Wednesday, January 29, 2014
extra/ordinary: an online exhibition
Friends and fellow conspirators in the pursuit of wonder, I am really delighted to announce the opening of a new online exhibition here at the Museum of Joy. extra/ordinary is a pairing of works by photographer Laura Mason and poet Thea Henney around the theme of the fragmentary moments when something completely ordinary suddenly seems to be more. Please feel free to peruse it here.
Laura's photography was the original inspiration for the exhibition. She's in the habit of posting shots on her Facebook page that regularly startle and arrest me with their transformative framing of absolutely everyday things: a cement wall, a dead flower, a mason jar, a window, all of them caught in a moment where they seem - because of the light, the mood, a certain color? - to be suddenly alive and vivid in a way I don't expect such mundane objects to be. Her images echoed those glimpses of the same strange luminousness that I've stumbled upon in my own life, times when things that are not ordinarily beautiful act like windows onto a wilder and deeper world for no apparent reason other than sometimes the universe is like that.
Those transcendent flickers are, for me, a huge part of the experience of joy. I think of joy as something that descends upon me from above, catching me off guard, drenching me like a sudden storm and then moving on, elsewhere, leaving me damp and surprised and still smelling the earth long after the thunder is already booming away into the west. When I asked Laura if she would be interested in putting together a selection of her works for a show on everyday moments of beauty, I was already thinking of Thea's work, because her poetry has always struck me as analogous to Laura's imagemaking in the way it captures an almost accidental glimpse of the everyday as it becomes, momentarily, extraordinary. The photos Laura chose for the exhibition all have the feeling of being captured in mid-step, as if she was on her way to something else when she noticed that the world around her was a little more beautiful than it had any right to be in such a mundane moment. Her images are all of things easily overlooked and quickly lost: a double reflection in a puddle, the shape of a curtain in the breeze. Likewise, in Thea's poems the poet appears suddenly paused by something at the very edges of her vision: she is surprised, almost puzzled, by the specific richness of feeling of the world outside her bed, the prints in the snow, the unraveling universe inside the human heart. Her lines carry the same sense of discovery - not of something large and glorious, but of something small and quiet, an almost private loveliness. What is enticing about these works is how tiny a thing it is that their creators are caught on, and the intricacy and depth of the minute worlds they uncover. There is a sense that they were almost never seen at all, and the very fact that they are here in front of us is due only to marvelous and poignant chance.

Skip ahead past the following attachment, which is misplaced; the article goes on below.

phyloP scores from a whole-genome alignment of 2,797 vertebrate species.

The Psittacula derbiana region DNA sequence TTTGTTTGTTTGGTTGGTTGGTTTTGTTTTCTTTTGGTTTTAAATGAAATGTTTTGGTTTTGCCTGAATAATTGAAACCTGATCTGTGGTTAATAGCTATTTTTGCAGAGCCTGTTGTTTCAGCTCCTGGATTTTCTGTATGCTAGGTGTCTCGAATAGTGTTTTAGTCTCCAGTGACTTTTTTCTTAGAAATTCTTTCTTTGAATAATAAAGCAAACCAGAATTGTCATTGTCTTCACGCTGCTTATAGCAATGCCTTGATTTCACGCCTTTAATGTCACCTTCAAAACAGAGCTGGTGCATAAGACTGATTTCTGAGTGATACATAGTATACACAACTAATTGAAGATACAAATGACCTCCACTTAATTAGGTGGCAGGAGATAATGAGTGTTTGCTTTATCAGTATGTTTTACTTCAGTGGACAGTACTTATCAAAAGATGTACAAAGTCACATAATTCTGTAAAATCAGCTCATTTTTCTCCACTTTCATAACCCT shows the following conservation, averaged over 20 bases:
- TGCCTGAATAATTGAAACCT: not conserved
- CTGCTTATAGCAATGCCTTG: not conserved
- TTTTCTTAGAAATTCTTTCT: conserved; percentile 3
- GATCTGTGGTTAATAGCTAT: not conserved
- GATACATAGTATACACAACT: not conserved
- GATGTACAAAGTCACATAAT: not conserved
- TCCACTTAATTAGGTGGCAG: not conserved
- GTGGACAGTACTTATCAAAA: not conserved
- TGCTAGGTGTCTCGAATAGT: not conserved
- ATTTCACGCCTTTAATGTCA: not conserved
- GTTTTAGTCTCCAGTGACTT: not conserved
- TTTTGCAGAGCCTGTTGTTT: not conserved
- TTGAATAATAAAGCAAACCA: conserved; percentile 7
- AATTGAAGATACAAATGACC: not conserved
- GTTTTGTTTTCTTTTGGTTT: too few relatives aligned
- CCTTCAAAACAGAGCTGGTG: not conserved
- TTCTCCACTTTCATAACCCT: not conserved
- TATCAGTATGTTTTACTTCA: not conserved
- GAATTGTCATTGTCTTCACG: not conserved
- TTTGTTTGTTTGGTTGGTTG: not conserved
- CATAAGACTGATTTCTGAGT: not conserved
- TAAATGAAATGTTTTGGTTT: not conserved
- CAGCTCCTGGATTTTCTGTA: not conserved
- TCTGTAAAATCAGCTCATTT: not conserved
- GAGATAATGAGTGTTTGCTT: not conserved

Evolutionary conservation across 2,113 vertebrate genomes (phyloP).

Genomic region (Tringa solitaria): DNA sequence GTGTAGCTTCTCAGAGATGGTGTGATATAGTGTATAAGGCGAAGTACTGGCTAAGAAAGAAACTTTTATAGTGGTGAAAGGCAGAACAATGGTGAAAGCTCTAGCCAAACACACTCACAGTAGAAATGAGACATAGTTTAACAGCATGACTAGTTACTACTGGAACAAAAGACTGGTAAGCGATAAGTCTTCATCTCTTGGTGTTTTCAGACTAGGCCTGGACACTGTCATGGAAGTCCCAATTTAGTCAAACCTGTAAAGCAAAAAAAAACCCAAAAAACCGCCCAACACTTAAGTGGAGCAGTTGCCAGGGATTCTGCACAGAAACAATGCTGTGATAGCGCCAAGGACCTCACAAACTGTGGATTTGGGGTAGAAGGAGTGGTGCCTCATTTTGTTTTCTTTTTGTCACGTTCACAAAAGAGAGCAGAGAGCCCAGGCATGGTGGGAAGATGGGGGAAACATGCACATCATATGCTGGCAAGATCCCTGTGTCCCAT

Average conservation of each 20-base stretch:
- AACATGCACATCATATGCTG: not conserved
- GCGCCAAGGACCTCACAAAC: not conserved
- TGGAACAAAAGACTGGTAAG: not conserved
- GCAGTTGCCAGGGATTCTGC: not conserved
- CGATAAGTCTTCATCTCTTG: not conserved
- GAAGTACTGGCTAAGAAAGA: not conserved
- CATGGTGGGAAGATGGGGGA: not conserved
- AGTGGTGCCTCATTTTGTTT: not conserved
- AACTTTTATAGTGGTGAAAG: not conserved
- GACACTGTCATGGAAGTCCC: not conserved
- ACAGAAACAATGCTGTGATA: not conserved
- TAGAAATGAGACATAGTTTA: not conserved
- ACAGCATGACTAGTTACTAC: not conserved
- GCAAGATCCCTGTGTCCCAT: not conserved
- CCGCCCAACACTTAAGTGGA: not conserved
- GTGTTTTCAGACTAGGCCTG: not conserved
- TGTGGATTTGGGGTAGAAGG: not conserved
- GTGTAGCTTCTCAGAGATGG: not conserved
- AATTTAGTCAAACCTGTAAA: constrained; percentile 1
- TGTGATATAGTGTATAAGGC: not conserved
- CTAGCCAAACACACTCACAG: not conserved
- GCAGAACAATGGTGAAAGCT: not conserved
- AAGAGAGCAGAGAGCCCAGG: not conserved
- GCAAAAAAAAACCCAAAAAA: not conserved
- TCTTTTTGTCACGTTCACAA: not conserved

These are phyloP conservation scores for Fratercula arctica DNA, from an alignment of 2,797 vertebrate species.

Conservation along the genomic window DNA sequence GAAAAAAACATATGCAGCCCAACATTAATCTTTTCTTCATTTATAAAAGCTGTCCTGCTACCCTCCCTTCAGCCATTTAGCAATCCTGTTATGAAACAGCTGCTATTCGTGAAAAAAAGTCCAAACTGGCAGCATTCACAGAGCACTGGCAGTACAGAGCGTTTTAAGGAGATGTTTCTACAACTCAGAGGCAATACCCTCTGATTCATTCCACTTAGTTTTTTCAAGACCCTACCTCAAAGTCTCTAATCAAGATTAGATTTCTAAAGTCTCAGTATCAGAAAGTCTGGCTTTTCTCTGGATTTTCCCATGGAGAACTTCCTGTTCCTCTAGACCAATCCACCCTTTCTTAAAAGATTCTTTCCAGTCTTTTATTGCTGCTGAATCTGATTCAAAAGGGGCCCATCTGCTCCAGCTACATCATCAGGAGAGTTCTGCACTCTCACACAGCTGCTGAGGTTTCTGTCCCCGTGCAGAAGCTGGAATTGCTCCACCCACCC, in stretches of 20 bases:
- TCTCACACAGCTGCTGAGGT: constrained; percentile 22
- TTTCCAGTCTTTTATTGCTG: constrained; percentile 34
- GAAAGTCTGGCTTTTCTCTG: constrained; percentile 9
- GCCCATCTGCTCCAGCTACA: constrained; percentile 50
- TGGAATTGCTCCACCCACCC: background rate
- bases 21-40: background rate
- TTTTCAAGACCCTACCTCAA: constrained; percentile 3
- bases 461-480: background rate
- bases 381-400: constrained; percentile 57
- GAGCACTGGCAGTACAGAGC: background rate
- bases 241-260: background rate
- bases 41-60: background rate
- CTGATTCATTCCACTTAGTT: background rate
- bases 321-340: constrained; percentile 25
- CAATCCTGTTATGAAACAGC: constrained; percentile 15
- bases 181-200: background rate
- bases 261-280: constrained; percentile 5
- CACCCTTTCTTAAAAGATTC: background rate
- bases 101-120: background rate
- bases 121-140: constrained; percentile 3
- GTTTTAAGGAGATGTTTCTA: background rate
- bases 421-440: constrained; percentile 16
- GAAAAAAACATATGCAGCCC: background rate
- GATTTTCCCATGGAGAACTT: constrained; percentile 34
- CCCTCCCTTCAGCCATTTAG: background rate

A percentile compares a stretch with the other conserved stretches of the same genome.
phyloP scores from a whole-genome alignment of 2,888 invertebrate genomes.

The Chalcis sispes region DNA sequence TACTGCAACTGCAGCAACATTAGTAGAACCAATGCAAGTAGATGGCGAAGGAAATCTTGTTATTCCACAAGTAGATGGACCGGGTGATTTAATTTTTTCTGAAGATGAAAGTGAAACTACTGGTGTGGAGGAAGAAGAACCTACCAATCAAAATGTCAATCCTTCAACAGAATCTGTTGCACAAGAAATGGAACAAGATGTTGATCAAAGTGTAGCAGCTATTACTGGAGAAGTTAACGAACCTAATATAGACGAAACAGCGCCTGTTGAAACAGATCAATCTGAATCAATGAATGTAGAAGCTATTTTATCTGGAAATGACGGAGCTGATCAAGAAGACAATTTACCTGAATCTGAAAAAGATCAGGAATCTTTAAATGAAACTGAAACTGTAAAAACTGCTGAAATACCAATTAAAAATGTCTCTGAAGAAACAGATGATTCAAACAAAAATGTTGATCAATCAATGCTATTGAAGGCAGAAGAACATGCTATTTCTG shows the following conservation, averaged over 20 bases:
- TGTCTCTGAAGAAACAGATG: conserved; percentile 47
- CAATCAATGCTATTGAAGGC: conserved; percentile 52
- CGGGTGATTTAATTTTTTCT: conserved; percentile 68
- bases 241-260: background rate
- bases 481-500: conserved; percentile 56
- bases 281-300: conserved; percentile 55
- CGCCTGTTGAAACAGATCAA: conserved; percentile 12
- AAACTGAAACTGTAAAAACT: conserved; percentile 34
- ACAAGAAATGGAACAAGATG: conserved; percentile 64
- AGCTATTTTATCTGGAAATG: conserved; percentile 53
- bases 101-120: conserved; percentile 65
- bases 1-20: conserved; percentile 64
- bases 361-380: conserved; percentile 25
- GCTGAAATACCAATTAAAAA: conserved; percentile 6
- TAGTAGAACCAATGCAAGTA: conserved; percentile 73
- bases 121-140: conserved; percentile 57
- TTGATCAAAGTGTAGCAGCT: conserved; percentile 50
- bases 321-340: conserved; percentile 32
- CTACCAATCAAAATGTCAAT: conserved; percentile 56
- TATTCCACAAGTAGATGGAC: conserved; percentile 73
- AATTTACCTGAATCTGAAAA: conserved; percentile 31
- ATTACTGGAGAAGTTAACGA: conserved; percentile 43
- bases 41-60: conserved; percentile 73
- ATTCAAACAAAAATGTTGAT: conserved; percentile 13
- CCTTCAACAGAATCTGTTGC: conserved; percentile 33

It is an honor to invite you to take a walk in the world of these photos and poems.